An interesting detail: the husband of the present Queen of England Elizabeth II - Duke of Edinburgh Philip Mountbatten - the Duchess of Marina has a cousin. In 1947, she not only attended his wedding, but also put her own handwritten signature under the marriage certificate of the young. At the same time, her son Michael was honored to become one of the wedding pages.
Subsequently, Marina, the Duchess of Kent, whose life was held in the circle of her deceased husband's family, visited many countries of the world as a representative of the English royal house. Among other trips in which she was entrusted with a diplomatic mission, it should be noted the visit to Ghana, timed to the day of independence by this small West African state. It is symbolic that fifty years later the son of Marina, Edward, the Duke of Kent, took part in celebrations on the occasion of the half-century anniversary of the republic.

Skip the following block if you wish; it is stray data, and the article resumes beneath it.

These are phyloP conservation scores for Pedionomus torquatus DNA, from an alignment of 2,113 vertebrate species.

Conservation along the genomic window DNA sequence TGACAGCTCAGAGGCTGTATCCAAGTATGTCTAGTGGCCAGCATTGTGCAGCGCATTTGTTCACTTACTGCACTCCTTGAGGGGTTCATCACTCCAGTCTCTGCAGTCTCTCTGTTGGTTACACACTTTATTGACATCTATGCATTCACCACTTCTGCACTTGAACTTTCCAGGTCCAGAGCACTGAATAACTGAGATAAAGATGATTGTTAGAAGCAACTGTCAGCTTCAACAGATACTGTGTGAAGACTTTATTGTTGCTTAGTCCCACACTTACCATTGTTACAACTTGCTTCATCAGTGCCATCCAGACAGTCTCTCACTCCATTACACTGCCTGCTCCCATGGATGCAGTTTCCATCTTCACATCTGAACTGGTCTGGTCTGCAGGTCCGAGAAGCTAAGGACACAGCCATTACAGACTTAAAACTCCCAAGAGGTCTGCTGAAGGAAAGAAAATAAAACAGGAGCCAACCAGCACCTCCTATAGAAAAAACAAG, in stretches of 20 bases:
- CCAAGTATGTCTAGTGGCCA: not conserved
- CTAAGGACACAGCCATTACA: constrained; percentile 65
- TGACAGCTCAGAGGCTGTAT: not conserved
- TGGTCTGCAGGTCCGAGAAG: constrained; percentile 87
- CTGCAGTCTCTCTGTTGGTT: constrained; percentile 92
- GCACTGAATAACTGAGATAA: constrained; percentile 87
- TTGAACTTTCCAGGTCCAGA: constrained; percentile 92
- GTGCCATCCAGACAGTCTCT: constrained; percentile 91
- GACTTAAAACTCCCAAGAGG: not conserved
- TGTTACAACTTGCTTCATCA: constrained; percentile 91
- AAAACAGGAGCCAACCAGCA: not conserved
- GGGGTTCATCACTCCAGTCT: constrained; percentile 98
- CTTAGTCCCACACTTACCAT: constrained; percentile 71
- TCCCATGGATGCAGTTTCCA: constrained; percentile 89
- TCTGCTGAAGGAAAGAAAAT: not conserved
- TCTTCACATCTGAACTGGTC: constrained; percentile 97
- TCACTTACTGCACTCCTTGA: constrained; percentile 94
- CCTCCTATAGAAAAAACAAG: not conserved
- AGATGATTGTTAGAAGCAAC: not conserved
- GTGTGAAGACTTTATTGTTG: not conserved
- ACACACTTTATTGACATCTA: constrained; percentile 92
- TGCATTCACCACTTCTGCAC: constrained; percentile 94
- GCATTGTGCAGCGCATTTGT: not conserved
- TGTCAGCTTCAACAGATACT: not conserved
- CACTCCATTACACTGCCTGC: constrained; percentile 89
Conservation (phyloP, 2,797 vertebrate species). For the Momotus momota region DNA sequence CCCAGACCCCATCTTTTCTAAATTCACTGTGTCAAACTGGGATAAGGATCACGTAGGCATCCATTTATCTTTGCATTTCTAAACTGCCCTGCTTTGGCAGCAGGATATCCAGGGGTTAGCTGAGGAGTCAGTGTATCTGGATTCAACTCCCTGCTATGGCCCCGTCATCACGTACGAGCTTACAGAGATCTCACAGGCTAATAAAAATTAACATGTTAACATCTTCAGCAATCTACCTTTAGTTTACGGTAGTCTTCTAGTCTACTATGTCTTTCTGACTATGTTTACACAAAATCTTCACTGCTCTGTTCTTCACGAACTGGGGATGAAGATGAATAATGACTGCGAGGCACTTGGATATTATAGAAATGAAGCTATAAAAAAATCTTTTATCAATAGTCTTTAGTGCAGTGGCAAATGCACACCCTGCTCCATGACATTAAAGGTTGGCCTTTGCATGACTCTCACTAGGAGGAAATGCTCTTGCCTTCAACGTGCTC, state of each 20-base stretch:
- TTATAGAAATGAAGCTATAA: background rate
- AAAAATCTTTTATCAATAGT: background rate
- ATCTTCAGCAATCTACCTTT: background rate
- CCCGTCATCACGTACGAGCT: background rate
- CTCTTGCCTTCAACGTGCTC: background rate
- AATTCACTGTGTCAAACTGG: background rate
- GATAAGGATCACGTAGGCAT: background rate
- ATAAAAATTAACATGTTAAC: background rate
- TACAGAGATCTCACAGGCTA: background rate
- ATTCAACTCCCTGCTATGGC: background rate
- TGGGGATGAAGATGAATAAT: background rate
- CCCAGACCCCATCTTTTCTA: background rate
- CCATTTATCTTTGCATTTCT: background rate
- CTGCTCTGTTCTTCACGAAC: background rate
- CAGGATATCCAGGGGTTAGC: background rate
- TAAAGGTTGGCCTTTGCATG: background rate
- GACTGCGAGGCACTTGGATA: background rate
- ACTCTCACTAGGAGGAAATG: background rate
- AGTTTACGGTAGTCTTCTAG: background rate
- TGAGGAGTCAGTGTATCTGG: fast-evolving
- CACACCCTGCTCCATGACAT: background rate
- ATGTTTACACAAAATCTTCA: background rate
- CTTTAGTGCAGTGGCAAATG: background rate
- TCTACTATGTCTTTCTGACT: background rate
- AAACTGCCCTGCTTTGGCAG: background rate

Point set in Frogmore
Her Royal Highness Princess Marina, Duchess of Kent, passed away on August 27, 1968, in Kensington Palace, located in the western part of London. The cause of her death was a brain tumor, which the best British doctors could not cope with. She found her last rest at the royal cemetery in Frogmore, where her husband was buried.
The funeral of the deceased duchess took place three days after his death in the chapel of St. George. On that day, to give the last debt to the deceased, the whole color of the European monarchy gathered. In addition to the British Queen Elizabeth II, as well as another Elizabeth Queen Mother, the ceremony was attended by the Greek monarch Constantine II with his wife, the Romanian Queen Mother Elena, and the former Italian king Umberto II. They saw off on their last journey not just a woman, but part of the history of the British and Greek royal dynasty. The article contains an image of her family coat of arms.